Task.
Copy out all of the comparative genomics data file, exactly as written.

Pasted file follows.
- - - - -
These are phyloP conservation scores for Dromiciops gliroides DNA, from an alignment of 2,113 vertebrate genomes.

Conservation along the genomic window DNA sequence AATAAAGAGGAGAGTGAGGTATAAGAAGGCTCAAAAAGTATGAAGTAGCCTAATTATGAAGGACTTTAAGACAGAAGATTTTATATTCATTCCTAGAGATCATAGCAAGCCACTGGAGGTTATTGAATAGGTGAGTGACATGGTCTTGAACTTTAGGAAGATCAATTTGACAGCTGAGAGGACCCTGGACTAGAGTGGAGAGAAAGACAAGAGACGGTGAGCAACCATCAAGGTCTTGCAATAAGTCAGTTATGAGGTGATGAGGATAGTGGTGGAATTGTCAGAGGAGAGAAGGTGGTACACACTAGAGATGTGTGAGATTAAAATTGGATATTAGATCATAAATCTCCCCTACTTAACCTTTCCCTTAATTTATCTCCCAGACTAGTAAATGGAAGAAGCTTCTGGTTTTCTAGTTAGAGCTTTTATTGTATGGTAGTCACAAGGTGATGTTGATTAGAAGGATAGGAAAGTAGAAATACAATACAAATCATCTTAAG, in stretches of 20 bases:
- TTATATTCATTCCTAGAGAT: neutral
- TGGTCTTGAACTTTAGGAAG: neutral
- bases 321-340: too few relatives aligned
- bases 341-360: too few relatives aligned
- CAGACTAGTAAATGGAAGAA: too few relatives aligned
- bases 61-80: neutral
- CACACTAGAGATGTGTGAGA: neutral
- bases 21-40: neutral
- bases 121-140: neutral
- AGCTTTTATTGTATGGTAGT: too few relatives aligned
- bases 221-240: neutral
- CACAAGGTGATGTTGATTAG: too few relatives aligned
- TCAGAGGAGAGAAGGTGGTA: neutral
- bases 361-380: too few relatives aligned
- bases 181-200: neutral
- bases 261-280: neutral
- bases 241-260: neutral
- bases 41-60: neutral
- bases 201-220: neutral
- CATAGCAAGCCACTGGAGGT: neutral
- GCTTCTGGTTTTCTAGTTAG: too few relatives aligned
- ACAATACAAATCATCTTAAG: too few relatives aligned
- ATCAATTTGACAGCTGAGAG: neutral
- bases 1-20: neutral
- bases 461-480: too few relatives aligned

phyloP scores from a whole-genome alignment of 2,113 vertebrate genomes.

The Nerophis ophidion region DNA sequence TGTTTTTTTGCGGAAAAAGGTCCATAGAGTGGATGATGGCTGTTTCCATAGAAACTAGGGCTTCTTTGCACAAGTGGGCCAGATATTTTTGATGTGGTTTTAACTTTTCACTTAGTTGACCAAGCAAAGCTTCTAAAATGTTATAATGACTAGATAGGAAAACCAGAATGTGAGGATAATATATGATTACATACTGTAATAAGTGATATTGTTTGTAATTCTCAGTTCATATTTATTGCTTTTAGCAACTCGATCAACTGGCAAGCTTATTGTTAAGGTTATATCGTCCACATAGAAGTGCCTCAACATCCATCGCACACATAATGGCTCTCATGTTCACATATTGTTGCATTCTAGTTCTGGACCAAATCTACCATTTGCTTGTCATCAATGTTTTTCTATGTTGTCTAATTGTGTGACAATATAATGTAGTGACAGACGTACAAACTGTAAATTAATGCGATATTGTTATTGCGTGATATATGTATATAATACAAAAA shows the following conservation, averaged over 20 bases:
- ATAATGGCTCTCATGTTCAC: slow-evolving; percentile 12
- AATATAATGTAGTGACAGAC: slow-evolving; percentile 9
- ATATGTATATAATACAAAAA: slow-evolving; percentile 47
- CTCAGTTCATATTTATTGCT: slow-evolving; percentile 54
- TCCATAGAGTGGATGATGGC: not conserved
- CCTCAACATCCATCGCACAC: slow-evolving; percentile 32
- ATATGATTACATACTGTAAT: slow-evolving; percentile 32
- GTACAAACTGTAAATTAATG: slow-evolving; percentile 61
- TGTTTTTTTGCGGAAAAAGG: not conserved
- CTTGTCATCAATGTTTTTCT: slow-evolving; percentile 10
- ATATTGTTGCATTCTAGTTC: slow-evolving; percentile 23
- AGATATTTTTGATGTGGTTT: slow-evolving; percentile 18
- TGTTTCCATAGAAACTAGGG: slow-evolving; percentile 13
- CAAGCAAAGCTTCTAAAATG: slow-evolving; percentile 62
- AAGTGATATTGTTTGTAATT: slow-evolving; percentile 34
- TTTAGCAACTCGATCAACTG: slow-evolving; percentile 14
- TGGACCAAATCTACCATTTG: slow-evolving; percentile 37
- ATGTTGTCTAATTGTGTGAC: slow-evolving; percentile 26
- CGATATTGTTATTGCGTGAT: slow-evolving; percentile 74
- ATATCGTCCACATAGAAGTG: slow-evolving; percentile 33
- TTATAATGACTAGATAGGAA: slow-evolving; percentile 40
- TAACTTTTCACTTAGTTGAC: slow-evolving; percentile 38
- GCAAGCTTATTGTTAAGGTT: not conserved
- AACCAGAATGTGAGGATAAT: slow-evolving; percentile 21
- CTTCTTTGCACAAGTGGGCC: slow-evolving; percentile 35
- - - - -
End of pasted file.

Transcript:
These are phyloP conservation scores for Dromiciops gliroides DNA, from an alignment of 2,113 vertebrate genomes.

Conservation along the genomic window DNA sequence AATAAAGAGGAGAGTGAGGTATAAGAAGGCTCAAAAAGTATGAAGTAGCCTAATTATGAAGGACTTTAAGACAGAAGATTTTATATTCATTCCTAGAGATCATAGCAAGCCACTGGAGGTTATTGAATAGGTGAGTGACATGGTCTTGAACTTTAGGAAGATCAATTTGACAGCTGAGAGGACCCTGGACTAGAGTGGAGAGAAAGACAAGAGACGGTGAGCAACCATCAAGGTCTTGCAATAAGTCAGTTATGAGGTGATGAGGATAGTGGTGGAATTGTCAGAGGAGAGAAGGTGGTACACACTAGAGATGTGTGAGATTAAAATTGGATATTAGATCATAAATCTCCCCTACTTAACCTTTCCCTTAATTTATCTCCCAGACTAGTAAATGGAAGAAGCTTCTGGTTTTCTAGTTAGAGCTTTTATTGTATGGTAGTCACAAGGTGATGTTGATTAGAAGGATAGGAAAGTAGAAATACAATACAAATCATCTTAAG, in stretches of 20 bases:
- TTATATTCATTCCTAGAGAT: neutral
- TGGTCTTGAACTTTAGGAAG: neutral
- bases 321-340: too few relatives aligned
- bases 341-360: too few relatives aligned
- CAGACTAGTAAATGGAAGAA: too few relatives aligned
- bases 61-80: neutral
- CACACTAGAGATGTGTGAGA: neutral
- bases 21-40: neutral
- bases 121-140: neutral
- AGCTTTTATTGTATGGTAGT: too few relatives aligned
- bases 221-240: neutral
- CACAAGGTGATGTTGATTAG: too few relatives aligned
- TCAGAGGAGAGAAGGTGGTA: neutral
- bases 361-380: too few relatives aligned
- bases 181-200: neutral
- bases 261-280: neutral
- bases 241-260: neutral
- bases 41-60: neutral
- bases 201-220: neutral
- CATAGCAAGCCACTGGAGGT: neutral
- GCTTCTGGTTTTCTAGTTAG: too few relatives aligned
- ACAATACAAATCATCTTAAG: too few relatives aligned
- ATCAATTTGACAGCTGAGAG: neutral
- bases 1-20: neutral
- bases 461-480: too few relatives aligned

phyloP scores from a whole-genome alignment of 2,113 vertebrate genomes.

The Nerophis ophidion region DNA sequence TGTTTTTTTGCGGAAAAAGGTCCATAGAGTGGATGATGGCTGTTTCCATAGAAACTAGGGCTTCTTTGCACAAGTGGGCCAGATATTTTTGATGTGGTTTTAACTTTTCACTTAGTTGACCAAGCAAAGCTTCTAAAATGTTATAATGACTAGATAGGAAAACCAGAATGTGAGGATAATATATGATTACATACTGTAATAAGTGATATTGTTTGTAATTCTCAGTTCATATTTATTGCTTTTAGCAACTCGATCAACTGGCAAGCTTATTGTTAAGGTTATATCGTCCACATAGAAGTGCCTCAACATCCATCGCACACATAATGGCTCTCATGTTCACATATTGTTGCATTCTAGTTCTGGACCAAATCTACCATTTGCTTGTCATCAATGTTTTTCTATGTTGTCTAATTGTGTGACAATATAATGTAGTGACAGACGTACAAACTGTAAATTAATGCGATATTGTTATTGCGTGATATATGTATATAATACAAAAA shows the following conservation, averaged over 20 bases:
- ATAATGGCTCTCATGTTCAC: slow-evolving; percentile 12
- AATATAATGTAGTGACAGAC: slow-evolving; percentile 9
- ATATGTATATAATACAAAAA: slow-evolving; percentile 47
- CTCAGTTCATATTTATTGCT: slow-evolving; percentile 54
- TCCATAGAGTGGATGATGGC: not conserved
- CCTCAACATCCATCGCACAC: slow-evolving; percentile 32
- ATATGATTACATACTGTAAT: slow-evolving; percentile 32
- GTACAAACTGTAAATTAATG: slow-evolving; percentile 61
- TGTTTTTTTGCGGAAAAAGG: not conserved
- CTTGTCATCAATGTTTTTCT: slow-evolving; percentile 10
- ATATTGTTGCATTCTAGTTC: slow-evolving; percentile 23
- AGATATTTTTGATGTGGTTT: slow-evolving; percentile 18
- TGTTTCCATAGAAACTAGGG: slow-evolving; percentile 13
- CAAGCAAAGCTTCTAAAATG: slow-evolving; percentile 62
- AAGTGATATTGTTTGTAATT: slow-evolving; percentile 34
- TTTAGCAACTCGATCAACTG: slow-evolving; percentile 14
- TGGACCAAATCTACCATTTG: slow-evolving; percentile 37
- ATGTTGTCTAATTGTGTGAC: slow-evolving; percentile 26
- CGATATTGTTATTGCGTGAT: slow-evolving; percentile 74
- ATATCGTCCACATAGAAGTG: slow-evolving; percentile 33
- TTATAATGACTAGATAGGAA: slow-evolving; percentile 40
- TAACTTTTCACTTAGTTGAC: slow-evolving; percentile 38
- GCAAGCTTATTGTTAAGGTT: not conserved
- AACCAGAATGTGAGGATAAT: slow-evolving; percentile 21
- CTTCTTTGCACAAGTGGGCC: slow-evolving; percentile 35